How will you be working out this year? Top fitness trends for 2015– I had a similar article like this last week, but if you are like me I am all about trends. “Experts predict that the most popular form for exercise for 2015 will be high intensity interval training. This form of exercise uses short bursts of intense exercise, followed by short periods of rest. Usually, this type of training is done as part of a class with a leader. The benefit is that you can get a good workout in as little as 20 minutes.”
Muscle Strength Is in the Mind– “In a small study recently published in the Journal of Neurophysiology, researchers found that much of muscle strength is based on brain activity, rather than on the mass of the muscles themselves. There’s a fair amount of evidence that you’ll activate the same parts of the brain doing imagery as you do if you’re actually doing the task itself,” The basic thought is that the imagery is allowing the brain to maintain those connections.”
The 7 Secrets of Travel Workouts– After just wrapping up my busy season at work I for one am getting ready to start my work travel again. Through in a couple of planned vacations this Spring as well and it looks like I am going to be spending at least a week or two away a month. What this means is breaking up my usual workout routines and having to improvise. This is a lengthy article, but the author gives some really good and specific tips. If you want some quick go to’s then scroll down to the bottom of his article and he has some quick tips.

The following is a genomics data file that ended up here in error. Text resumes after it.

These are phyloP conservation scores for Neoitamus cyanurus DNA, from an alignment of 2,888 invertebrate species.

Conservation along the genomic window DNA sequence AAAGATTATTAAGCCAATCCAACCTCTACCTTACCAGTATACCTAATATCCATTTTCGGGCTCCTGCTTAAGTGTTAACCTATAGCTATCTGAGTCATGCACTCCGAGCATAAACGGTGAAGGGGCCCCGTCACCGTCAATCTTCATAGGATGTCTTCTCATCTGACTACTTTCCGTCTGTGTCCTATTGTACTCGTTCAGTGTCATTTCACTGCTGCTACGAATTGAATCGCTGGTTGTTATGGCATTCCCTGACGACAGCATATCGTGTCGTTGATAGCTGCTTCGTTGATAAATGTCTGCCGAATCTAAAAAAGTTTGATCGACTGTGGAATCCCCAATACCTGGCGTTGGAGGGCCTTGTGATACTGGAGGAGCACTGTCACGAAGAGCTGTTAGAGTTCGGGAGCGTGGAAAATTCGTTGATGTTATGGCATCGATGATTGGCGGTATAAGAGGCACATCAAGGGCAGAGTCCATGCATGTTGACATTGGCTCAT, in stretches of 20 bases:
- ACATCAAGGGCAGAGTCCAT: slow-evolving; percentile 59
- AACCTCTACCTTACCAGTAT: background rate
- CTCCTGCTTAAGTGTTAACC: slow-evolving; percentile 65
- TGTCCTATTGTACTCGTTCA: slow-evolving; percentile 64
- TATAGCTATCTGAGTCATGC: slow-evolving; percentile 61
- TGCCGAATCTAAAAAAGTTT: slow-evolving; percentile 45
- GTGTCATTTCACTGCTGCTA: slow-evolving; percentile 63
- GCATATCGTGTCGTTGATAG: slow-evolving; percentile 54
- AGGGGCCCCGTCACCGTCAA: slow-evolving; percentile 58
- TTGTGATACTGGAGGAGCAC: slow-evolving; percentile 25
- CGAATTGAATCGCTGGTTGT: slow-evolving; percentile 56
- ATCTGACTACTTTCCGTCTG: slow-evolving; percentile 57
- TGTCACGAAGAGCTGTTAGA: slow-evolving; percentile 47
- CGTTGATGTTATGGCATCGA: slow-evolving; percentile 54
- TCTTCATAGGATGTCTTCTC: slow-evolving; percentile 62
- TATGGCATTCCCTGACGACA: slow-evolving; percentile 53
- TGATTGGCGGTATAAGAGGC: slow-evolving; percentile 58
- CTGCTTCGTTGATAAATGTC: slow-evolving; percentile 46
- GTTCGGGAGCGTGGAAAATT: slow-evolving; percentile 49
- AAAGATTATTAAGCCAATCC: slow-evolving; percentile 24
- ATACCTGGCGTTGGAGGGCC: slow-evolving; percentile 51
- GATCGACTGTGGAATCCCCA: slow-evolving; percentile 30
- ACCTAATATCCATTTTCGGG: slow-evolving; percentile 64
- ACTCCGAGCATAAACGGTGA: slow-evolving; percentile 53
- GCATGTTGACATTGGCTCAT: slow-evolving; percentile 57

Junk Food In The New Year– This article is really short, but it is interesting to me that with everyone’s new year resolutions un-healthy food consumption continues to increase after the holiday’s.
Unearthed: How to get people to cook more? Get Easters to complain less– I really enjoyed this article. It talks about the obstacles people face when cooking at home vs eating out or cooking more processed foods. Probably since I do not have children myself, I had never thought about how challenging it would to have someone at your table complaining about what you cook. “Prepared and processed foods are made by people whose job it is to formulate delicious dishes. In some cases, they devote vast resources to irresistibility. They don’t care whether you eat your vegetables or whether you’re getting fat. Their job is to make you like what they cook. So the hard, cold fact of it is, as Lumeng says, “the food you cook at home is often not as tasty.” No one says “how delicious” because it is not delicious.”